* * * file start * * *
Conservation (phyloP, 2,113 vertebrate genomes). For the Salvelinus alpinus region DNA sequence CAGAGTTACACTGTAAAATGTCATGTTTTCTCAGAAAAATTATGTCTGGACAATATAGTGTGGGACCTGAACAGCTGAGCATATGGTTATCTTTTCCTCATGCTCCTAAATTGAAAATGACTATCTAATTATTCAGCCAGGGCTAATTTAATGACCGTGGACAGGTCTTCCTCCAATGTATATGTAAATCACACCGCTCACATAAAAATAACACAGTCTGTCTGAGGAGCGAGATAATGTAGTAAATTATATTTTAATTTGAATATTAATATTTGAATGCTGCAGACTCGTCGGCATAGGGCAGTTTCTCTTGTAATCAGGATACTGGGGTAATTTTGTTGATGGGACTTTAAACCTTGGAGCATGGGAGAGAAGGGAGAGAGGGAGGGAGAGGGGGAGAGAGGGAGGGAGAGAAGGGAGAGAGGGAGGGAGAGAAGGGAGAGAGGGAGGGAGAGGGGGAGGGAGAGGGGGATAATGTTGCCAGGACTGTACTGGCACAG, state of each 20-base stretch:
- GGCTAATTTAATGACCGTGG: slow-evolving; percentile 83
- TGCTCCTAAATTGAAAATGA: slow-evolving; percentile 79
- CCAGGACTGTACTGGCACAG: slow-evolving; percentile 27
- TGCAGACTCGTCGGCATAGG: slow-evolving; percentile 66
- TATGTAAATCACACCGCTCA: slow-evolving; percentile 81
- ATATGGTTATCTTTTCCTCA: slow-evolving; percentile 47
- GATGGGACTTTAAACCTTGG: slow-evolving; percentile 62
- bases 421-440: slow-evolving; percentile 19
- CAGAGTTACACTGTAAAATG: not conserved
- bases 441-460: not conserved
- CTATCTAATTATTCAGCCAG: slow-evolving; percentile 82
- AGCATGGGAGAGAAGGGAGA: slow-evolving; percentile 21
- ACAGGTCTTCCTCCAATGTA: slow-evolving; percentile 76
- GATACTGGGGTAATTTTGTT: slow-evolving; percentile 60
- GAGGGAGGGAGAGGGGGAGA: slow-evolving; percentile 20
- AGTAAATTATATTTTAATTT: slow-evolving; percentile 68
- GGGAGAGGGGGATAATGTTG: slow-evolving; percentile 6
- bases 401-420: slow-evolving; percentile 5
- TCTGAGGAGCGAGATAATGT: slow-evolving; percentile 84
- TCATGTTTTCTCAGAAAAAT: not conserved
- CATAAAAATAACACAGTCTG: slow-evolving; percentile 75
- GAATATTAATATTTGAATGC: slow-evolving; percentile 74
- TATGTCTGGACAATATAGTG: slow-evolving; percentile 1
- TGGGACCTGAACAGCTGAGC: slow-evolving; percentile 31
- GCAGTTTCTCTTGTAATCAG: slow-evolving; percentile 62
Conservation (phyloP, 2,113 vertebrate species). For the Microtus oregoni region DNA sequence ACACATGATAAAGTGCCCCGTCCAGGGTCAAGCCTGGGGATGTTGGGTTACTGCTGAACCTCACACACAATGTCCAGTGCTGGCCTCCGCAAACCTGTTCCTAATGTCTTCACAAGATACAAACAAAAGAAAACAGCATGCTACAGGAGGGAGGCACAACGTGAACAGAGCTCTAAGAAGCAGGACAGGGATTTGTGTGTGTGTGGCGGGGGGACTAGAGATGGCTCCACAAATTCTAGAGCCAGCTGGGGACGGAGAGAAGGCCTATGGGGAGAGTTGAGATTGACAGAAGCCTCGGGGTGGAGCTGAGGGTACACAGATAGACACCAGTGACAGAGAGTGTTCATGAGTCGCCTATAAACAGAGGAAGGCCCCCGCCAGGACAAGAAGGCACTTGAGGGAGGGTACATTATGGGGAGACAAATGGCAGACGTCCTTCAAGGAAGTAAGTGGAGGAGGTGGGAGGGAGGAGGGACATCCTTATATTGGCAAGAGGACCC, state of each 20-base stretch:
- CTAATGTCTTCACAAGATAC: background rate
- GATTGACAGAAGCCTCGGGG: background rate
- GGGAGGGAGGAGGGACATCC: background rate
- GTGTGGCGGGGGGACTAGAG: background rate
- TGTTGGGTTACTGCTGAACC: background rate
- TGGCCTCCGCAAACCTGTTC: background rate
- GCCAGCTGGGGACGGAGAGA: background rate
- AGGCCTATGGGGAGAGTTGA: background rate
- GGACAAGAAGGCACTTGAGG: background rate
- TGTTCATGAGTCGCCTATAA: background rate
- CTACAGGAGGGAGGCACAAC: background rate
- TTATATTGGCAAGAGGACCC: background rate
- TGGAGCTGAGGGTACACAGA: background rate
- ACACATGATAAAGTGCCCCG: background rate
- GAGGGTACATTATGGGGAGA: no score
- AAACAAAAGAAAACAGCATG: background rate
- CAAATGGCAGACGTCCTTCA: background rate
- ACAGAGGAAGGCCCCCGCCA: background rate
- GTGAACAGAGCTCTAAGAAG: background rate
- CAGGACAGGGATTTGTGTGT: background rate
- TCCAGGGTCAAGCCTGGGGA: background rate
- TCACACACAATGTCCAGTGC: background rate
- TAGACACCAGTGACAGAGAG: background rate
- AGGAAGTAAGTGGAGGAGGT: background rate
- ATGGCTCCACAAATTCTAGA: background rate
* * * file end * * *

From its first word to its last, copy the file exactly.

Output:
Conservation (phyloP, 2,113 vertebrate genomes). For the Salvelinus alpinus region DNA sequence CAGAGTTACACTGTAAAATGTCATGTTTTCTCAGAAAAATTATGTCTGGACAATATAGTGTGGGACCTGAACAGCTGAGCATATGGTTATCTTTTCCTCATGCTCCTAAATTGAAAATGACTATCTAATTATTCAGCCAGGGCTAATTTAATGACCGTGGACAGGTCTTCCTCCAATGTATATGTAAATCACACCGCTCACATAAAAATAACACAGTCTGTCTGAGGAGCGAGATAATGTAGTAAATTATATTTTAATTTGAATATTAATATTTGAATGCTGCAGACTCGTCGGCATAGGGCAGTTTCTCTTGTAATCAGGATACTGGGGTAATTTTGTTGATGGGACTTTAAACCTTGGAGCATGGGAGAGAAGGGAGAGAGGGAGGGAGAGGGGGAGAGAGGGAGGGAGAGAAGGGAGAGAGGGAGGGAGAGAAGGGAGAGAGGGAGGGAGAGGGGGAGGGAGAGGGGGATAATGTTGCCAGGACTGTACTGGCACAG, state of each 20-base stretch:
- GGCTAATTTAATGACCGTGG: slow-evolving; percentile 83
- TGCTCCTAAATTGAAAATGA: slow-evolving; percentile 79
- CCAGGACTGTACTGGCACAG: slow-evolving; percentile 27
- TGCAGACTCGTCGGCATAGG: slow-evolving; percentile 66
- TATGTAAATCACACCGCTCA: slow-evolving; percentile 81
- ATATGGTTATCTTTTCCTCA: slow-evolving; percentile 47
- GATGGGACTTTAAACCTTGG: slow-evolving; percentile 62
- bases 421-440: slow-evolving; percentile 19
- CAGAGTTACACTGTAAAATG: not conserved
- bases 441-460: not conserved
- CTATCTAATTATTCAGCCAG: slow-evolving; percentile 82
- AGCATGGGAGAGAAGGGAGA: slow-evolving; percentile 21
- ACAGGTCTTCCTCCAATGTA: slow-evolving; percentile 76
- GATACTGGGGTAATTTTGTT: slow-evolving; percentile 60
- GAGGGAGGGAGAGGGGGAGA: slow-evolving; percentile 20
- AGTAAATTATATTTTAATTT: slow-evolving; percentile 68
- GGGAGAGGGGGATAATGTTG: slow-evolving; percentile 6
- bases 401-420: slow-evolving; percentile 5
- TCTGAGGAGCGAGATAATGT: slow-evolving; percentile 84
- TCATGTTTTCTCAGAAAAAT: not conserved
- CATAAAAATAACACAGTCTG: slow-evolving; percentile 75
- GAATATTAATATTTGAATGC: slow-evolving; percentile 74
- TATGTCTGGACAATATAGTG: slow-evolving; percentile 1
- TGGGACCTGAACAGCTGAGC: slow-evolving; percentile 31
- GCAGTTTCTCTTGTAATCAG: slow-evolving; percentile 62
Conservation (phyloP, 2,113 vertebrate species). For the Microtus oregoni region DNA sequence ACACATGATAAAGTGCCCCGTCCAGGGTCAAGCCTGGGGATGTTGGGTTACTGCTGAACCTCACACACAATGTCCAGTGCTGGCCTCCGCAAACCTGTTCCTAATGTCTTCACAAGATACAAACAAAAGAAAACAGCATGCTACAGGAGGGAGGCACAACGTGAACAGAGCTCTAAGAAGCAGGACAGGGATTTGTGTGTGTGTGGCGGGGGGACTAGAGATGGCTCCACAAATTCTAGAGCCAGCTGGGGACGGAGAGAAGGCCTATGGGGAGAGTTGAGATTGACAGAAGCCTCGGGGTGGAGCTGAGGGTACACAGATAGACACCAGTGACAGAGAGTGTTCATGAGTCGCCTATAAACAGAGGAAGGCCCCCGCCAGGACAAGAAGGCACTTGAGGGAGGGTACATTATGGGGAGACAAATGGCAGACGTCCTTCAAGGAAGTAAGTGGAGGAGGTGGGAGGGAGGAGGGACATCCTTATATTGGCAAGAGGACCC, state of each 20-base stretch:
- CTAATGTCTTCACAAGATAC: background rate
- GATTGACAGAAGCCTCGGGG: background rate
- GGGAGGGAGGAGGGACATCC: background rate
- GTGTGGCGGGGGGACTAGAG: background rate
- TGTTGGGTTACTGCTGAACC: background rate
- TGGCCTCCGCAAACCTGTTC: background rate
- GCCAGCTGGGGACGGAGAGA: background rate
- AGGCCTATGGGGAGAGTTGA: background rate
- GGACAAGAAGGCACTTGAGG: background rate
- TGTTCATGAGTCGCCTATAA: background rate
- CTACAGGAGGGAGGCACAAC: background rate
- TTATATTGGCAAGAGGACCC: background rate
- TGGAGCTGAGGGTACACAGA: background rate
- ACACATGATAAAGTGCCCCG: background rate
- GAGGGTACATTATGGGGAGA: no score
- AAACAAAAGAAAACAGCATG: background rate
- CAAATGGCAGACGTCCTTCA: background rate
- ACAGAGGAAGGCCCCCGCCA: background rate
- GTGAACAGAGCTCTAAGAAG: background rate
- CAGGACAGGGATTTGTGTGT: background rate
- TCCAGGGTCAAGCCTGGGGA: background rate
- TCACACACAATGTCCAGTGC: background rate
- TAGACACCAGTGACAGAGAG: background rate
- AGGAAGTAAGTGGAGGAGGT: background rate
- ATGGCTCCACAAATTCTAGA: background rate